Color us mystified, and annoyed. And a little scared: it took twenty years from the moment of its rebranding for Bell Labs to get out of basic science. How long will it take the Board of Pensions to get out of ... pensions?

On the other hand, you can't fight progress, or city hall, or the tide. Maybe this is a good and God-pleasing development, soon to be followed not merely by church-related organizations, but by churches themselves. After all, none of us likes the alphabet soup that makes churches sound like New Deal agencies, so maybe it's time for some ecclesiastical rebranding. Here are some suggestions; yours are welcome:
  • The Presbyterian Church USA becomes ... Kirkitas.
  • The RCA becomes ... Extra-Calvinisticum.
  • The United Methodist Church becomes ...
  • The Roman Catholic Church ... well, they already think they have trademark protection on "The Church," so they're not going anywhere.*
  • The United Church of Christ becomes ... Occupy Wall Street.
As for our own tribe:
  • The LC-MS has often been ... Virulent.
  • The ELCA, if not careful, may wind up ... Silent.
* The Domestic & Foreign Missionary Society of the Protestant Episcopal Church in the USA is in court right now, fighting the RCC's trademark claim.


stynxno said...

When I saw this announced change a few months ago, I very much had a "whaaa???" moment. My guess is that they were trying to get away from the 2008/2009 recession debacle. I'm also guessing that the name change is designed to bring non-elca funding into the company since, well, there's only so many pastors and seminarians out there and they only have so much money - probably not enough to rebuild their endowment (and they probably don't trust the organization anymore either).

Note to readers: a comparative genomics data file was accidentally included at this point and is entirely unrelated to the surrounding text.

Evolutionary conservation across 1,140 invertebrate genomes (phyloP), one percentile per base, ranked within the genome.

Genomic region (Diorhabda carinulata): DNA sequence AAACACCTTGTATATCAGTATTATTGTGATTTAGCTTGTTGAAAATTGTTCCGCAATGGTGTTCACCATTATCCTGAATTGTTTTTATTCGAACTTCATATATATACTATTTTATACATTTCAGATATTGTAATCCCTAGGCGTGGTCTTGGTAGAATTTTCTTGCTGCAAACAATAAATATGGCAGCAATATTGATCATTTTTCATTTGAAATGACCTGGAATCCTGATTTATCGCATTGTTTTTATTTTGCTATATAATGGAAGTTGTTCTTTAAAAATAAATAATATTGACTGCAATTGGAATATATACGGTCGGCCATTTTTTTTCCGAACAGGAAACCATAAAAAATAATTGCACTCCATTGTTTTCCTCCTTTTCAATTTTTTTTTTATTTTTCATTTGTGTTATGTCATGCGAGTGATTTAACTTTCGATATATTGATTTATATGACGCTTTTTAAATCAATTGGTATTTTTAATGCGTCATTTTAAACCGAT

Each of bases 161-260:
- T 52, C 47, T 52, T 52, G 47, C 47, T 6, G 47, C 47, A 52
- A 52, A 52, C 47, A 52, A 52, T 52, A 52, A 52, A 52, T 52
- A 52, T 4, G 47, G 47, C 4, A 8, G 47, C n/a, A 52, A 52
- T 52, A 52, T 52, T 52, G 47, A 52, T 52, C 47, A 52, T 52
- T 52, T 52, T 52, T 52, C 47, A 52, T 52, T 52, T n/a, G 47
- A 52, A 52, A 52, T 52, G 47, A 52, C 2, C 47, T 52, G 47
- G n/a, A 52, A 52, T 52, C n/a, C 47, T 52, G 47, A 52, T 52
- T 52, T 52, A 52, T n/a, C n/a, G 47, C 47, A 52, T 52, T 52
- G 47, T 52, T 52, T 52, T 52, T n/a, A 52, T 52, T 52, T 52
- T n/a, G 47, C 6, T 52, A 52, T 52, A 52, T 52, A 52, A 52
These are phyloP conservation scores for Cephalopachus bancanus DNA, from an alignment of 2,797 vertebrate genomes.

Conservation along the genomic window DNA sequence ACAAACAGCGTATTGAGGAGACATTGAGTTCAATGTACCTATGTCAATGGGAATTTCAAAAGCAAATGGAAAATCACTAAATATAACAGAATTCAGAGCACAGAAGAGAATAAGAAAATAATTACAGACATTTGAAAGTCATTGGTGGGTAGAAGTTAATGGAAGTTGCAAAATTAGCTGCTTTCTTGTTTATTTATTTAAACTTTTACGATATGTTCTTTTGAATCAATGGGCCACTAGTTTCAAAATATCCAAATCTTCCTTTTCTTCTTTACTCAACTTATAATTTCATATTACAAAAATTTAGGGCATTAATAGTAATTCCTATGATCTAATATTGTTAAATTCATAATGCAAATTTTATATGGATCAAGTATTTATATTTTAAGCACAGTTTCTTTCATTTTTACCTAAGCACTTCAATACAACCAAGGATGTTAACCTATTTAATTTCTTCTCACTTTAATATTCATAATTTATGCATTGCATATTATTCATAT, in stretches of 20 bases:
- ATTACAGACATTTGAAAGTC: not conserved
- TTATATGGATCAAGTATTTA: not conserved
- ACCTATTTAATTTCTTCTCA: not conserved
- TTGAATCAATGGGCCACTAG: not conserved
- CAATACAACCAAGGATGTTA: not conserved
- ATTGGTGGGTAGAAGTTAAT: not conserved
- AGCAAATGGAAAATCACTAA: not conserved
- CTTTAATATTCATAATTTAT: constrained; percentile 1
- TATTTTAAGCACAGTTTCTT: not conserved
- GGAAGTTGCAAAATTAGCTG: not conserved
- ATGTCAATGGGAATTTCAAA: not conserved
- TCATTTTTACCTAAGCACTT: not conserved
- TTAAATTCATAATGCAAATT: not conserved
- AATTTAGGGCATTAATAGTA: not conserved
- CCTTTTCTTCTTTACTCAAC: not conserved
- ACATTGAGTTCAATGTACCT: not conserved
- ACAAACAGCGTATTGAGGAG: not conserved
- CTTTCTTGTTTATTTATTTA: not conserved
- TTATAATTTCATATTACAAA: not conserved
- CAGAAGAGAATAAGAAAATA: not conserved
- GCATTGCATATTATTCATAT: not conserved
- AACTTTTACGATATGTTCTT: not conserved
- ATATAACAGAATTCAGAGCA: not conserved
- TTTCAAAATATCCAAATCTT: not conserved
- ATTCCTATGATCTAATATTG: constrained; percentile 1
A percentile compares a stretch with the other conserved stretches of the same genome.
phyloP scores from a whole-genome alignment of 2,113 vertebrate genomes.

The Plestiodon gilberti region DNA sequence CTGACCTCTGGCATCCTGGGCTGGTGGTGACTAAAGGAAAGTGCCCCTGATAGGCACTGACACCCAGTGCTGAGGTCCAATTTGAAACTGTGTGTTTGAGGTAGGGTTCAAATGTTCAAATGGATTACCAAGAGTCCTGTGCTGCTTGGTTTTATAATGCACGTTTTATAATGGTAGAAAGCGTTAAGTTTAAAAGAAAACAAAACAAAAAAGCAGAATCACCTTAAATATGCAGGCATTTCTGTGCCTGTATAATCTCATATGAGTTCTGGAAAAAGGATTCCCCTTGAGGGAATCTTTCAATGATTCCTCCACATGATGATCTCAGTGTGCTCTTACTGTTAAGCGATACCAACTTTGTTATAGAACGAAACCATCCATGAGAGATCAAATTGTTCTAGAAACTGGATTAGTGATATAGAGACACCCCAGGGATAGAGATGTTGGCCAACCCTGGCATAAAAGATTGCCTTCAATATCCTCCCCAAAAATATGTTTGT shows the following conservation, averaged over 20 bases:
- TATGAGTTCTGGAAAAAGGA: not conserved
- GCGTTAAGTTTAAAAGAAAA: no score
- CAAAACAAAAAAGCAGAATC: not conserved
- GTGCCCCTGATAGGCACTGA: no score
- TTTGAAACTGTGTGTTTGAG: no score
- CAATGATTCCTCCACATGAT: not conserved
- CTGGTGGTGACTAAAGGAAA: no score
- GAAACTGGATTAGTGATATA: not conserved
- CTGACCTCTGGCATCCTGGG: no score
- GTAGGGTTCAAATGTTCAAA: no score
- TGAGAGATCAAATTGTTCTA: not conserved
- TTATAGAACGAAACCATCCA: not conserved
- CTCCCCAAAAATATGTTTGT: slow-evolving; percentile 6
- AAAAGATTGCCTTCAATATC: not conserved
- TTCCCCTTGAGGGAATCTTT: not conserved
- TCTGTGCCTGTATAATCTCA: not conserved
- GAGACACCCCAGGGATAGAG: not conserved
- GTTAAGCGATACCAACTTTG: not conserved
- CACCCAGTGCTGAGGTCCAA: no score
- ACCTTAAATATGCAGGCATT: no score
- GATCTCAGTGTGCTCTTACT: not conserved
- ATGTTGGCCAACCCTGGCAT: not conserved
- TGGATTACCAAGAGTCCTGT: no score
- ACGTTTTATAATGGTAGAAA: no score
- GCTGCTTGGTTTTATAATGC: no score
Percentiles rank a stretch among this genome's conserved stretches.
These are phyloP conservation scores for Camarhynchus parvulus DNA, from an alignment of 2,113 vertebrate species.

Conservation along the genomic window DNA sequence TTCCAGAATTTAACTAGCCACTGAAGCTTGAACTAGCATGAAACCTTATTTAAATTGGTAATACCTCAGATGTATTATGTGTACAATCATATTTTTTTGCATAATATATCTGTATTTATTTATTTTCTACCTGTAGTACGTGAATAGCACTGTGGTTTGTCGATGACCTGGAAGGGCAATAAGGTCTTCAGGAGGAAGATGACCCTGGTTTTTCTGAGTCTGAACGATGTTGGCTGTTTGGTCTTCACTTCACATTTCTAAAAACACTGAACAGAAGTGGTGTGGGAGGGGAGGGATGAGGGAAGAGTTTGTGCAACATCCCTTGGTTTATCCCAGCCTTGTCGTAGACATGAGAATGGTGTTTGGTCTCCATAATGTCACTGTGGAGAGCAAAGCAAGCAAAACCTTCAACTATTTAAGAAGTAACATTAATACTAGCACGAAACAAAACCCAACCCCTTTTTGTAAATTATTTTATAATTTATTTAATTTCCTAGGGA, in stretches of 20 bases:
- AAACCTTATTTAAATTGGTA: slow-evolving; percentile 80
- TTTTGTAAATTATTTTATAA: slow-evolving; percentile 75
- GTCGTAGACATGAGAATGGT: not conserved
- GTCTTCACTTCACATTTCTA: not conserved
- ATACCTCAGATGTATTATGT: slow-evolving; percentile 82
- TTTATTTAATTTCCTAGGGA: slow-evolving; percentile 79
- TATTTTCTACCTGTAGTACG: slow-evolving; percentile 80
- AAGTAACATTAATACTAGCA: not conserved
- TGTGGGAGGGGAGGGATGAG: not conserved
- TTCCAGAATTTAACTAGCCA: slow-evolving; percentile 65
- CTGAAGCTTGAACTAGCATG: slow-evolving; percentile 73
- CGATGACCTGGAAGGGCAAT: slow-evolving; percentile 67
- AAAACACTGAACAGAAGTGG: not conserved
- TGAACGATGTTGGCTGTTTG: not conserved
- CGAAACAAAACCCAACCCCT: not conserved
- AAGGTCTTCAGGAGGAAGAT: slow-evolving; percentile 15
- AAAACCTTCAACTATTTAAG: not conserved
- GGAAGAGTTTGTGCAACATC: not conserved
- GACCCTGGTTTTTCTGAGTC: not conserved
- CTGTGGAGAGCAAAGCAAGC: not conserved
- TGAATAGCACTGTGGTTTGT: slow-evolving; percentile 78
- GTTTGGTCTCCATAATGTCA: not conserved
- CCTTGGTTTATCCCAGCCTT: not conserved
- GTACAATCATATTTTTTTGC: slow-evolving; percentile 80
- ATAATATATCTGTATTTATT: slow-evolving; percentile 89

This is all speculation, of course, but I find it very strange. Sure, the original name was long, boring, and not an easy brand but it at least said something about its target audience and what the organization is for. The new name has no brand history nor does it really mean anything. And as I'm getting close to getting a job where I'll have the option to join the organization, I honestly don't trust them - in fact, I don't know them at all. I'm leaning to sticking to Vanguard and T Rowe Price instead.

Pastor S. Blake Duncan said...

I hate it - it is ridiculous to change the name. But then I am still annoyed that AAL got changed the Thrivent - which is, in my humble opinion - another idiotic name change.
Happy New Year!

mark said...

Re: the asterisk. They seem to enjoy lawsuits. We might re-label them: TLC ("The Litigious Church"). ;))

Anna Sorenson said...

Of course, Board of Pensions DOESN'T offer a pension... and thus the confusion when retired pastors had their annuity payments decreased in the economic downturn. "But, its a guaranteed pension!" many cried. And so, we are on our way out the portico.